And when you mention the Birth of the Cool you quickly think of Miles Davis, the classic nonet and the legendary recording Birth of the Cool.

It’s a great read, and you’re quickly pulled back to the days of Gil Evans, Gerry Mulligan, the influence of band leader Claude Thornhill, Miles Davis and a new coolness taking over the jazz scene.

Trumpeter Miles Davis was the nominal leader of this ensemble, but it was the outfit’s arrangers — primarily Gil Evans and Gerry Mulligan — who were the real stars. The devices they drew on had been available for years, hidden in plain hearing within the big band of Claude Thornhill.

There’s probably a movie in itself about the story how the “Birth of the Cool” album was created, the important figures in jazz history associated with the project and the burgeoning ‘cool jazz’ scene.

So I got to wondering if there would be something in the Miles Davis biopic representing this moment(s) in jazz and Miles Davis history.

You’d have to think a scene with the nonet playing “Boplicity” or “Deception” would capture the moment nicely – perhaps practicing in Gil Evans’ apartment, or even in the studio session.

Somehow, somewhere Gil Evans is going to have to make an appearance, so here’s a great opportunity.

I think there is going to be a fine line at how much of the film’s story can be directed squarely at jazz aficionados who would love to see all the inner-workings of the making of Davis’ music and those moviegoers who are looking to grab onto a ‘great’ story that follows the usual ebb and flow of a legendary life.

It can’t be too ‘inside baseball,’ to borrow a phrase.

Still, the music and the artists connected with the recording of Birth of the Cool are significant to the story of Miles Davis and the history of jazz… and certainly deserve mention in the biopic.

I believe.

Happy 4th of July!

The Miles Davis Movie: Let’s check the (virtual) stock market

Having spent an enjoyable 2+ years at way back in the halcyon days of the tech boom I know my way around a virtual trading floor.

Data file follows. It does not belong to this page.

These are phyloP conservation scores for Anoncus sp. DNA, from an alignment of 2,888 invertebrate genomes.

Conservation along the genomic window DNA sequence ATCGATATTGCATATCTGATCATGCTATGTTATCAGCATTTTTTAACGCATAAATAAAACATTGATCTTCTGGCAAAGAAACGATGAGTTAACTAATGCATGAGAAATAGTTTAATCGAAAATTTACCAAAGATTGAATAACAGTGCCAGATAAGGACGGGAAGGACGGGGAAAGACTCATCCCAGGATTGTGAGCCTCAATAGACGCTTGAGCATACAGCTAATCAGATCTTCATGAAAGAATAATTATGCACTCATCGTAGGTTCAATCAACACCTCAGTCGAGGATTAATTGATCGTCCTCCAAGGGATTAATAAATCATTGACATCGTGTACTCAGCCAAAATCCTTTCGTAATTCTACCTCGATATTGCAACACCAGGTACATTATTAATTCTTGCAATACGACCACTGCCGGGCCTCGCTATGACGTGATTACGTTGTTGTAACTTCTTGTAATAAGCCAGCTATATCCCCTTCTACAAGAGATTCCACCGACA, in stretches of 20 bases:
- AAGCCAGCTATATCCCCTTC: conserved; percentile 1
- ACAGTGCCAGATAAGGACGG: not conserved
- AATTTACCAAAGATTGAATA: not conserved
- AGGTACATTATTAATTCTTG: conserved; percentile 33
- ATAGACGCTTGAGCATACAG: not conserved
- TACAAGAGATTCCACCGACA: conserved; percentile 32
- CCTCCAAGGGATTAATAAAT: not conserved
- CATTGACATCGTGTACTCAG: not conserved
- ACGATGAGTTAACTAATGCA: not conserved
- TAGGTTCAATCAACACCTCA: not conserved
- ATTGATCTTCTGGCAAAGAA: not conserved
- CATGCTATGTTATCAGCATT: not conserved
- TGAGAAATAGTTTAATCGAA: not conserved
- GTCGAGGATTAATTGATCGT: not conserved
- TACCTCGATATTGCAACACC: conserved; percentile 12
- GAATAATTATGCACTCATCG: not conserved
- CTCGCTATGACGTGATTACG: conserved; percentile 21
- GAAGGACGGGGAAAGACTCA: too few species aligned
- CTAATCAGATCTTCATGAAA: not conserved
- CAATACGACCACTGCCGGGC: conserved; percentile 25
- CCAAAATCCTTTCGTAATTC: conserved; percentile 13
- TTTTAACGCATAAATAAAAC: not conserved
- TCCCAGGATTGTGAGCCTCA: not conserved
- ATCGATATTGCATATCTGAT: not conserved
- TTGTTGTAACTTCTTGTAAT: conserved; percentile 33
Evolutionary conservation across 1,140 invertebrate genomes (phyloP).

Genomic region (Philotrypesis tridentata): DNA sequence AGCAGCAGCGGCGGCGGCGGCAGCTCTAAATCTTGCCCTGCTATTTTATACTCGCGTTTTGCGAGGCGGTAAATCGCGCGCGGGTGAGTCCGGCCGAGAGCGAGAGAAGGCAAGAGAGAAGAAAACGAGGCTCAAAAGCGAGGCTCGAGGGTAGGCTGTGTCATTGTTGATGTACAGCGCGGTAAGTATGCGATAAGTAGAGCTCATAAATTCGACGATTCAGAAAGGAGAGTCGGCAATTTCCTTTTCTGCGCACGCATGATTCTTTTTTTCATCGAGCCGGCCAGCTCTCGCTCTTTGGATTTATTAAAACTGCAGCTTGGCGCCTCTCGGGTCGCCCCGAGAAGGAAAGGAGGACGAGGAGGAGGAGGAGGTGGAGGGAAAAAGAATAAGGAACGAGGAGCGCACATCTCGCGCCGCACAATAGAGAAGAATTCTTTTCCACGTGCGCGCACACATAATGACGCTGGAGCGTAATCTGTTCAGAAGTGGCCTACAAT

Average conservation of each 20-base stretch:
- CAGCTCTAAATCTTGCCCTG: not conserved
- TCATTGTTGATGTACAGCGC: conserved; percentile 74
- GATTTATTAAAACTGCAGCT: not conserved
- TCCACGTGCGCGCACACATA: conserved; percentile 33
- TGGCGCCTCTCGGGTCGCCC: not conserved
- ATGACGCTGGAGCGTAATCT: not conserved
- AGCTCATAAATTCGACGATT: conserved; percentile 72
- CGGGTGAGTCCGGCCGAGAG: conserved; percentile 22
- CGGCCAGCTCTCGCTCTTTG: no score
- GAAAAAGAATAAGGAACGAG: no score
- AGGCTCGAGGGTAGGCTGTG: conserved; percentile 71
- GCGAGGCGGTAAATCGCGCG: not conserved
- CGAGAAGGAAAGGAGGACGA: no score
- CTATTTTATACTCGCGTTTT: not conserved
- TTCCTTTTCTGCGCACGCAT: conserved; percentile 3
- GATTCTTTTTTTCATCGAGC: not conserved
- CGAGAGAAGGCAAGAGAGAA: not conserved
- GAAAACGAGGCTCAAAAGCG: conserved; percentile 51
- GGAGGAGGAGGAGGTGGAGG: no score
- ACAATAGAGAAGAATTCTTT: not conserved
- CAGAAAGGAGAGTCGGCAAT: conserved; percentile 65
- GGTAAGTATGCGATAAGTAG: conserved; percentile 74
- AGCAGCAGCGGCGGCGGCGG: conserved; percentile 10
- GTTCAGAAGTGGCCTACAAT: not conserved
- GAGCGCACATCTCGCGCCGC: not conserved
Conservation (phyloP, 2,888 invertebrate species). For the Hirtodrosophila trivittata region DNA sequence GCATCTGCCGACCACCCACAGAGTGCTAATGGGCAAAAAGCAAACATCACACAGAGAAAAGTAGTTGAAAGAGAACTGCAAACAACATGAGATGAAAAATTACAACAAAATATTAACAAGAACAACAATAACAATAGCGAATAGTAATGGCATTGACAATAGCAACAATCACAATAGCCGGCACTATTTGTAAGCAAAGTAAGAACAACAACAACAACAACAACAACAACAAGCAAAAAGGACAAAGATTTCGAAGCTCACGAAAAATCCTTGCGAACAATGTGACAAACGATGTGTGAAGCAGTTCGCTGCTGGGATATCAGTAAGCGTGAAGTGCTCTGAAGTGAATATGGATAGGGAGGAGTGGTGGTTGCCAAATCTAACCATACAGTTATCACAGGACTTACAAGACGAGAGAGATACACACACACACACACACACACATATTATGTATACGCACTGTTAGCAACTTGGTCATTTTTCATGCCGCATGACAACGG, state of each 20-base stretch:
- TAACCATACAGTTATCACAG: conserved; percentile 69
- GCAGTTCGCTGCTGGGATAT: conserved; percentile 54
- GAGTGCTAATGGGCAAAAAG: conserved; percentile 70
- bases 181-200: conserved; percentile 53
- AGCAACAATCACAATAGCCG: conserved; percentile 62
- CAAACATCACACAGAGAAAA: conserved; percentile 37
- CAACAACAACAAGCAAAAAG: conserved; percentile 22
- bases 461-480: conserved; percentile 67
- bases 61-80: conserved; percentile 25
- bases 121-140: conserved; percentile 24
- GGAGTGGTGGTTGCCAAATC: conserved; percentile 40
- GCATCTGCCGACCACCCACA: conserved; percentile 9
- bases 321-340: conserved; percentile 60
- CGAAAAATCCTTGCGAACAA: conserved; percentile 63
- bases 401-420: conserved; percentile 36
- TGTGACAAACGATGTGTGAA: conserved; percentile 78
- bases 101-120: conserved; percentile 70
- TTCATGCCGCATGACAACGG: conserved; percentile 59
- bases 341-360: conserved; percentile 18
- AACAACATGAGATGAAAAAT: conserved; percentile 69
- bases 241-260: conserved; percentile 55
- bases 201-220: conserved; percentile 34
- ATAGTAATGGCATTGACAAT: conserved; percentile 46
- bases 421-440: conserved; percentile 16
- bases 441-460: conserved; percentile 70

So I ventured over to the Hollywood Stock Exchange to see how the stock for the Miles Davis Biopic has been performing, even though it’s still early.

As of Thursday morning the film – ticker MILES – was trading at H$12.92. The high was H$15.65, so there’s been a dip.

For the record I purchased 25,000 shares of MovieStock for the Miles Davis Biopic. Then I switched gears and bought a H$1000 worth of Don Cheadle StarBonds.

I’m no financial mastermind, but I think the Miles Davis Biopic is seriously undervalued at this point. I say jump in now and secure your position. This is the Google of the movie stocks, I know it… !

And if I may be so bold as to slightly tweak one of the many famous lines of dialogue from the wonderful film “Wall Street” –

“Blue horseshoe loves… Miles Davis Biopic.”

The Miles Davis Movie: What scene would you especially like to see in the movie?

Let’s not spend the next 100 hours dissecting every important and negligible detail in the life of Miles Davis. However, there are numerous moments of public record that serve as significant milestones during the life and times of the great jazz man.

No doubt many of those moments will make their way into the film version of Miles Davis’ life. Some will end up on the cutting room floor (and possibly onto the DVD), while others won’t even be considered for the big screen.

Unlike a book where the author can spend page after page constructing a beautiful narrative with faultless detail, this is about the movies — and the mantra is show, don’t tell.

So there’s only so much depth you can attempt from one scene to the next; we cannot have the audience checking their cell phones and not paying attention.

Would I like to see a 4-hour movie? Yes, please. But I also want people to see the movie, and getting anyone to the theatre for $11, or $12 bucks a ticket these days is tough enough – so you go with the blueprint and try to make it a special experience.

So, scenes: In no particular order…..

Miles Davis kicks drugs

Meeting Bird

The incident outside the Birdland nightclub in New York City, Davis is beaten up by the police and arrested

The Kind of Blue sessions